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Bold Predictions: Take the Home Dog?

Nov 26, 2005, 1:19 AM EDT

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These aren’t the ’85 Bears, people.

They’re not even the ’05 Colts.

No doubt the Redskins face a very tough task on Sunday in facing the 6-4 San Diego Chargers at FedEx Field. But from listening to people talk and reading the message boards, you’d get the feeling that the typical Redskin fan thinks that he has a better chance of catching Jennifer Aniston on the rebound from Brad Pitt than the Redskins do of winning this game.

Such thinking goes to show you just how pervasive and overpowering the “what have you done lately” mentality is when people look at the NFL. Two and a half weeks ago the Chargers had just won to pull themselves up to .500 at 4-4. Washington had just beaten Philly to move to 5-3 and the playoff talk flowed freely in the Redskins locker room. Since then, the Chargers have gone to the Meadowlands, where the Jets had the ball inside the San Diego 10 with a chance to pull out a win in the waning moments before falling, and they have pummeled the Buffalo Bills, a team without a quarterback. For their part, the Redskins lost (according to the zebras anyway) a tough game on the road to a 7-3 Tampa Bay team and then led for most of the game against Oakland before losing.

These events have led to a view of the Chargers that is somewhat inflated and a view of the Redskins that is much more bleak than their body of work this season would suggest. Washington has won five games, San Diego has won six. The Redskins’ five victims have a combined record of 28-23 while the six teams the Chargers have beaten are 29-31. On the other side of the ledger, all of San Diego’s losses have come at the hands of teams with winning records while Washington’s loss to Oakland was the only one that wasn’t a “quality” loss.

The other factor in play that has made the Chargers not just the smart money pick but the choice of cash of all IQ’s is the Marty factor. This line of thinking says that Marty Schottenheimer will have his team primed to play so that he can stick it to his old employer just like Norv did last week. I’ve underestimated the psychological edge on occasion so far this year (see my prediction on the Giants game in the wake of owner Wellington Mara’s death as Exhibit A), but I don’t see this being a big edge for two reasons. First, Schottenheimer has remained on friendly terms with Dan Snyder and the rest of the organization. Second, Joe Gibbs is likely to have his troops quite well prepared, their motivation being survival in the competition for playoff spots.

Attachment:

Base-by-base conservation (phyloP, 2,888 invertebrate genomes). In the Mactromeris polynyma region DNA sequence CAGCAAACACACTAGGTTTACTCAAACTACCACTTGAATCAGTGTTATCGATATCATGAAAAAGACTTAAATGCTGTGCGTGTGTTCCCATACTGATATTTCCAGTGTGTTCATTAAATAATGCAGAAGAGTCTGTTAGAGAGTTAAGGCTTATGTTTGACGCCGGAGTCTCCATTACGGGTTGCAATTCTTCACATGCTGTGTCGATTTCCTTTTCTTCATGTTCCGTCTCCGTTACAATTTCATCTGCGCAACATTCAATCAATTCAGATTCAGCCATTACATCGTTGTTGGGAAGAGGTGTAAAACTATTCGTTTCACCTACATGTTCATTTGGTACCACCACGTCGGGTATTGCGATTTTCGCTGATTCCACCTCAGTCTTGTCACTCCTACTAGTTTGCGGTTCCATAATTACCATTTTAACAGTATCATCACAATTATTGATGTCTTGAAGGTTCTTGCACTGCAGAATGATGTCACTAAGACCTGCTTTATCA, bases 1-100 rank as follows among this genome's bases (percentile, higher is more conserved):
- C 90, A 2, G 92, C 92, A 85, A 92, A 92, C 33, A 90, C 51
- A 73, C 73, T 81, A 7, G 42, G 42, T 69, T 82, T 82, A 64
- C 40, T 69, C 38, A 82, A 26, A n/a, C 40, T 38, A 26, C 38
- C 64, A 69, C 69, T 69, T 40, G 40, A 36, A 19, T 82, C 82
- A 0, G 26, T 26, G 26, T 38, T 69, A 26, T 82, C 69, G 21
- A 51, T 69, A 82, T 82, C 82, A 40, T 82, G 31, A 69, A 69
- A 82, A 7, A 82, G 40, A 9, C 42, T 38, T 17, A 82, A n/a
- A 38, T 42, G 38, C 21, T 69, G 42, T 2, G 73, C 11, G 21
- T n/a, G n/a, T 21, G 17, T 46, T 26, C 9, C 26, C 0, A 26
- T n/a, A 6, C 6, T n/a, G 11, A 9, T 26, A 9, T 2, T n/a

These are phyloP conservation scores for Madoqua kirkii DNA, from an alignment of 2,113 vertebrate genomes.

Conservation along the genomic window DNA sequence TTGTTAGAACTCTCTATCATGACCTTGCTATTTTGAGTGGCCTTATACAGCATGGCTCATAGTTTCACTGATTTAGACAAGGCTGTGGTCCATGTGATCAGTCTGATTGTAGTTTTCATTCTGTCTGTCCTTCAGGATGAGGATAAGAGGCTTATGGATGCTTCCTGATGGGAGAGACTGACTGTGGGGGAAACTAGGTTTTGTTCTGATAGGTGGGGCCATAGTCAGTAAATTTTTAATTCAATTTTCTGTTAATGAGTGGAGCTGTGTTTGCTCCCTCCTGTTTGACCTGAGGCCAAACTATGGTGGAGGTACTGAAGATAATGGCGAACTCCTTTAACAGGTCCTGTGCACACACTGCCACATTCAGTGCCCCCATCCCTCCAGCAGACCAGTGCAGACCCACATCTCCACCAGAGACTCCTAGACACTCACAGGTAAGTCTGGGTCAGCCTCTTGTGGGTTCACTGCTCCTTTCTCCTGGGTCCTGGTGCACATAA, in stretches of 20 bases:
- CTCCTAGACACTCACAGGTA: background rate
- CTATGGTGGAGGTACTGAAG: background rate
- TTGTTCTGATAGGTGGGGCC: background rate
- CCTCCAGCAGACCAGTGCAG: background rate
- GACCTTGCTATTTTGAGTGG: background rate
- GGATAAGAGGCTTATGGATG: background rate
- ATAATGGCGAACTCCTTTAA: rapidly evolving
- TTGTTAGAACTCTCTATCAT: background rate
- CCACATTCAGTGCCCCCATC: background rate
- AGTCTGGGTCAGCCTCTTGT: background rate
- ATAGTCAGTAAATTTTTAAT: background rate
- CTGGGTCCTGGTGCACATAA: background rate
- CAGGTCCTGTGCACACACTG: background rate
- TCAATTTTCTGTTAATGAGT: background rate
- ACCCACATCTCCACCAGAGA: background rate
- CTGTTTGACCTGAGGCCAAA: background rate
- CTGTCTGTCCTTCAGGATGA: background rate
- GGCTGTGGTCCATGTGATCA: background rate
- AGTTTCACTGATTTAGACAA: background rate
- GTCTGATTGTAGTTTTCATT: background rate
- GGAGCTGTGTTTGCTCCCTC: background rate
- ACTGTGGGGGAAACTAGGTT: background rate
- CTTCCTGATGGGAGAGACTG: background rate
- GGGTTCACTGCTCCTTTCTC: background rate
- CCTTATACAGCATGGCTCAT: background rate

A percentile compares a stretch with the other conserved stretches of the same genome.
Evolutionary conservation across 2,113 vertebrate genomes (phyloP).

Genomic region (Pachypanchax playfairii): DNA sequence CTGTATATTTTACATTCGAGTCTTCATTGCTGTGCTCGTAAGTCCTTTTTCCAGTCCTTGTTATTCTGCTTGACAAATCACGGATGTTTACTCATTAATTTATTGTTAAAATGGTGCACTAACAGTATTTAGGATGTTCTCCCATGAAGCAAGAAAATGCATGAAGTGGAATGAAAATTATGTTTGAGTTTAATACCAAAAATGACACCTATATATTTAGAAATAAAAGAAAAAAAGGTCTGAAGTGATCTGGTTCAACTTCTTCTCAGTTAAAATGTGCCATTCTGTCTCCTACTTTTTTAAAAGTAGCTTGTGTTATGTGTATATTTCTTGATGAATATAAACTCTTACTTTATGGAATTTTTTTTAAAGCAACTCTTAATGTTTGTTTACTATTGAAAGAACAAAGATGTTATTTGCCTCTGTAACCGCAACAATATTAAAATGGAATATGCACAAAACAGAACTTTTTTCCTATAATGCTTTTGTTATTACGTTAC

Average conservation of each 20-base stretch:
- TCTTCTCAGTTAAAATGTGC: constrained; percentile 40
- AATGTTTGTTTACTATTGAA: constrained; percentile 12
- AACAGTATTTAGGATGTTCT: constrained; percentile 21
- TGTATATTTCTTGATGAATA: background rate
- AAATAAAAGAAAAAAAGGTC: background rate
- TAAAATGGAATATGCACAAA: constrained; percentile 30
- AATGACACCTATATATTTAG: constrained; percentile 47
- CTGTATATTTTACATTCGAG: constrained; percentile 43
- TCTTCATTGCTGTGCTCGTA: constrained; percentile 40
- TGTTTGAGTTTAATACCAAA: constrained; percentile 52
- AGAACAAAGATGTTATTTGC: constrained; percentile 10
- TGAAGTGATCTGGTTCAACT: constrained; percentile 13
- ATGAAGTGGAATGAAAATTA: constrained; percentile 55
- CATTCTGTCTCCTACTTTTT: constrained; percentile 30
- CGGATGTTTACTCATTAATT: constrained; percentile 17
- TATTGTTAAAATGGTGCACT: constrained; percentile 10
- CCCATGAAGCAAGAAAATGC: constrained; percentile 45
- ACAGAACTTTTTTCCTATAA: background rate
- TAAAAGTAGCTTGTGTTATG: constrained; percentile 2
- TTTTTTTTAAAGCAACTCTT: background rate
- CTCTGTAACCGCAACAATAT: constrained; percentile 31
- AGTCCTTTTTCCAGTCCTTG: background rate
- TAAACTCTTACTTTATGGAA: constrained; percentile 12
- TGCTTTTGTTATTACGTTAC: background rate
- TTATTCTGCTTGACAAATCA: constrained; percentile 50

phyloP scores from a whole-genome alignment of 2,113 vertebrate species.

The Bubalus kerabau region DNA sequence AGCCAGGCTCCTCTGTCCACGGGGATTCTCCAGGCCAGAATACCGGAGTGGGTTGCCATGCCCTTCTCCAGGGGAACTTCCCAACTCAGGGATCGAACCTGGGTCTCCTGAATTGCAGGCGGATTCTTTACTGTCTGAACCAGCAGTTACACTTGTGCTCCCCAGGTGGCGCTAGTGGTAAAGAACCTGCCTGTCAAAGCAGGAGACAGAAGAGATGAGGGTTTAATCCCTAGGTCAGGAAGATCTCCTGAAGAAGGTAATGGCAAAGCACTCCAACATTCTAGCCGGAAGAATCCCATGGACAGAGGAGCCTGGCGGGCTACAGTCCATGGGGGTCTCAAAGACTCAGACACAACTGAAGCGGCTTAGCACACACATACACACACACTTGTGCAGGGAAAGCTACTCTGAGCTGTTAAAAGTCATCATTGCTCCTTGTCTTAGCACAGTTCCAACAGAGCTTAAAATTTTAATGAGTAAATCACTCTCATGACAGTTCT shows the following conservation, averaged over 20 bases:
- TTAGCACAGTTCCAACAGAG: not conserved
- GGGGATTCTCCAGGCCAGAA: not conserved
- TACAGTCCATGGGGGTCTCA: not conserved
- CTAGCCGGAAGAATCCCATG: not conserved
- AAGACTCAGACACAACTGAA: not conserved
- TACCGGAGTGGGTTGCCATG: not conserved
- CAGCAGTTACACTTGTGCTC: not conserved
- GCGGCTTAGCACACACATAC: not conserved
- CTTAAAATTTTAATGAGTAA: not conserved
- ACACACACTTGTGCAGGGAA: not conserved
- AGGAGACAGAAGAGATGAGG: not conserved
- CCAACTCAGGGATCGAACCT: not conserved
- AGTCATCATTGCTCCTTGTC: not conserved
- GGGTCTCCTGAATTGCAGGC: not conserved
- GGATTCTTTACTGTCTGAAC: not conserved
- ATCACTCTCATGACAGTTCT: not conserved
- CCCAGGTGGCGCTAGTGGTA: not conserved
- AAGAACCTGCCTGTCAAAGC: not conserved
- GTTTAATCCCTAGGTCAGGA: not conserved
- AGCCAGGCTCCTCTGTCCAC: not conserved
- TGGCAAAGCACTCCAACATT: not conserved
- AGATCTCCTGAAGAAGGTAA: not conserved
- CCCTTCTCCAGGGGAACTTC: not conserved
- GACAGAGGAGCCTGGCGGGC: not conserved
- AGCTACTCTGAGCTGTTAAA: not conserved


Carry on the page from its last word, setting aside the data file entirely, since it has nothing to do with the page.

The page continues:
The fallout of the past two weeks and, presumably, the Marty factor, has led to the Chargers being a three-point road favorite. I don’t follow such things very closely, but I would guess that, over the course of an NFL season you will find very few instances of a team being a home dog to a team that has won just one more game.

And, like most home dogs under most circumstances, I expect the Redskins to cover but not win. LaDanian Tomlinson won’t pile up a lot of yards on the ground but will be effective catching Drew Brees’ passes out of the backfield. Santana Moss should get untracked but Clinton Portis won’t. San Diego will get an early lead and hold off Washington at the end.

Chargers 23, Redskins 21


  1. Anonymous - Nov 27, 2005 at 9:33 PM

    Well…so much for the blog theory. What we saw today was another reason of why the redskins offensive coordinator needs the axe. The Redskins were so successful running bubble screens, and slants UNTIL, gasp we got the lead 17-10…then? Oh…then we forgot everything that got us there and decided to run,run,run,run,run even when the defense broke its cover 2 (which it hadn’t done ALL day) and stacked men in the box. The Redskins have overachieved with Brunell at the helm, he’s older, and to be honest looked a lot like Gibbs’ Super Bowl quarterbacks of old. One difference, the world of NFL has changed…Gibbs for the most part hasn’t. Lets do everyone a favor, find a quarterback, let Ramsey go since you won’t ever play him, and keep throwing the ball downfield for pete’s sake (ps, we might need another receiver for this, since Moss isn’t exactly a secret anymore)! We have three parts to our offense (Cooley, Moss, Portis), and two and a half parts to our defense (Taylor, Washington, 1/2 Griffin (never healthy)) find a QB, and someone to replace walt harris (sorry walt, its over…you get burned as much as smoot did) and sit around and root for Da Bears till next year.

    Out

  2. mbarnes202 - Nov 28, 2005 at 2:06 AM

    Anonymous,
    Well said! Perfect, perfect, perfect description of the game and Gibbs’ downfall. After 27 games now (yes, it’s been that many), everyone now knows how Gibbs operates, and how to beat him. He relies way too much on his O-line, and on overpowering his opponent (or trying too). He is way too conservative for today’s NFL, and it costs the teams game after game.
    We can also say, in Gibbs’ defense, that part of the problem really IS the personnel. Our offensive line does not blow people off the ball– ever. How come Portis never rips off 50 yard runs anymore? Not ever? Not once since Tampa Bay game 26 games ago? Never? Never. Last week Derrick Burgess forced Gibbs to give Samuels (then Jansen) help with a double-team. Jansen and Samuels make millions– and are paid to handle premiere pass-rushers by themselves. They can’t. Dockerry is good for a critical false-start or holding penalty at least once a game. Thomas and Rabach are just guys. Rabach was abused today by SD’s NT. THe holding penalty on Rabach in the 4th quarter was the game (that and Gibbs’ decision to RUN the ball on 2nd and 15).
    Sigh.
    Go Bears is right.

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